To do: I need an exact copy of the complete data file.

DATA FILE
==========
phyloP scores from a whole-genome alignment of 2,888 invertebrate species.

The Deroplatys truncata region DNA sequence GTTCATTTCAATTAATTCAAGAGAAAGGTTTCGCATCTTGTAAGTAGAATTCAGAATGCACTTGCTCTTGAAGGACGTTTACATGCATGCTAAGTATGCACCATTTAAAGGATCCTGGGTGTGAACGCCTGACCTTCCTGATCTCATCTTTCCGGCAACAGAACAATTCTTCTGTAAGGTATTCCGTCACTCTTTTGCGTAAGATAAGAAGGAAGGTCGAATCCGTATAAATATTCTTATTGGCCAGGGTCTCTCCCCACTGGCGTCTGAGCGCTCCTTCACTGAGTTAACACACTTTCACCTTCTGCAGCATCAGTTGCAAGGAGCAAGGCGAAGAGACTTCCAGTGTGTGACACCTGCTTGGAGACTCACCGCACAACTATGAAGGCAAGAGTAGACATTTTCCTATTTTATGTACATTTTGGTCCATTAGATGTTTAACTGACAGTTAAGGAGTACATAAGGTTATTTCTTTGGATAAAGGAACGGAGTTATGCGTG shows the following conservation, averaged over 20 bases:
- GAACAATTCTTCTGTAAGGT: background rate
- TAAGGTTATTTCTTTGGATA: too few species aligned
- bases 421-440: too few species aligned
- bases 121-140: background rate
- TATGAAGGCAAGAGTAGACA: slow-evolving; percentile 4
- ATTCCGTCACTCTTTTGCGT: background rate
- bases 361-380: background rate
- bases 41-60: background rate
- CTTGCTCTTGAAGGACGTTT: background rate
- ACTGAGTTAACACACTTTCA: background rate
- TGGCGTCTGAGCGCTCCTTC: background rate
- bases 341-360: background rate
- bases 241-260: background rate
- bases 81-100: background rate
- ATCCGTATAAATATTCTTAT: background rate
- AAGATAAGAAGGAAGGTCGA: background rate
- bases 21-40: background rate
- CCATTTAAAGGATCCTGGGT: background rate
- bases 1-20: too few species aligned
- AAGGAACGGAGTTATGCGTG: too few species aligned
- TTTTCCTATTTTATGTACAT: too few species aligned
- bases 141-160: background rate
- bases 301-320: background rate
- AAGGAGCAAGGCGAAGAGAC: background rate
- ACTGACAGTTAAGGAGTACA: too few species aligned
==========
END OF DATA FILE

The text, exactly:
phyloP scores from a whole-genome alignment of 2,888 invertebrate species.

The Deroplatys truncata region DNA sequence GTTCATTTCAATTAATTCAAGAGAAAGGTTTCGCATCTTGTAAGTAGAATTCAGAATGCACTTGCTCTTGAAGGACGTTTACATGCATGCTAAGTATGCACCATTTAAAGGATCCTGGGTGTGAACGCCTGACCTTCCTGATCTCATCTTTCCGGCAACAGAACAATTCTTCTGTAAGGTATTCCGTCACTCTTTTGCGTAAGATAAGAAGGAAGGTCGAATCCGTATAAATATTCTTATTGGCCAGGGTCTCTCCCCACTGGCGTCTGAGCGCTCCTTCACTGAGTTAACACACTTTCACCTTCTGCAGCATCAGTTGCAAGGAGCAAGGCGAAGAGACTTCCAGTGTGTGACACCTGCTTGGAGACTCACCGCACAACTATGAAGGCAAGAGTAGACATTTTCCTATTTTATGTACATTTTGGTCCATTAGATGTTTAACTGACAGTTAAGGAGTACATAAGGTTATTTCTTTGGATAAAGGAACGGAGTTATGCGTG shows the following conservation, averaged over 20 bases:
- GAACAATTCTTCTGTAAGGT: background rate
- TAAGGTTATTTCTTTGGATA: too few species aligned
- bases 421-440: too few species aligned
- bases 121-140: background rate
- TATGAAGGCAAGAGTAGACA: slow-evolving; percentile 4
- ATTCCGTCACTCTTTTGCGT: background rate
- bases 361-380: background rate
- bases 41-60: background rate
- CTTGCTCTTGAAGGACGTTT: background rate
- ACTGAGTTAACACACTTTCA: background rate
- TGGCGTCTGAGCGCTCCTTC: background rate
- bases 341-360: background rate
- bases 241-260: background rate
- bases 81-100: background rate
- ATCCGTATAAATATTCTTAT: background rate
- AAGATAAGAAGGAAGGTCGA: background rate
- bases 21-40: background rate
- CCATTTAAAGGATCCTGGGT: background rate
- bases 1-20: too few species aligned
- AAGGAACGGAGTTATGCGTG: too few species aligned
- TTTTCCTATTTTATGTACAT: too few species aligned
- bases 141-160: background rate
- bases 301-320: background rate
- AAGGAGCAAGGCGAAGAGAC: background rate
- ACTGACAGTTAAGGAGTACA: too few species aligned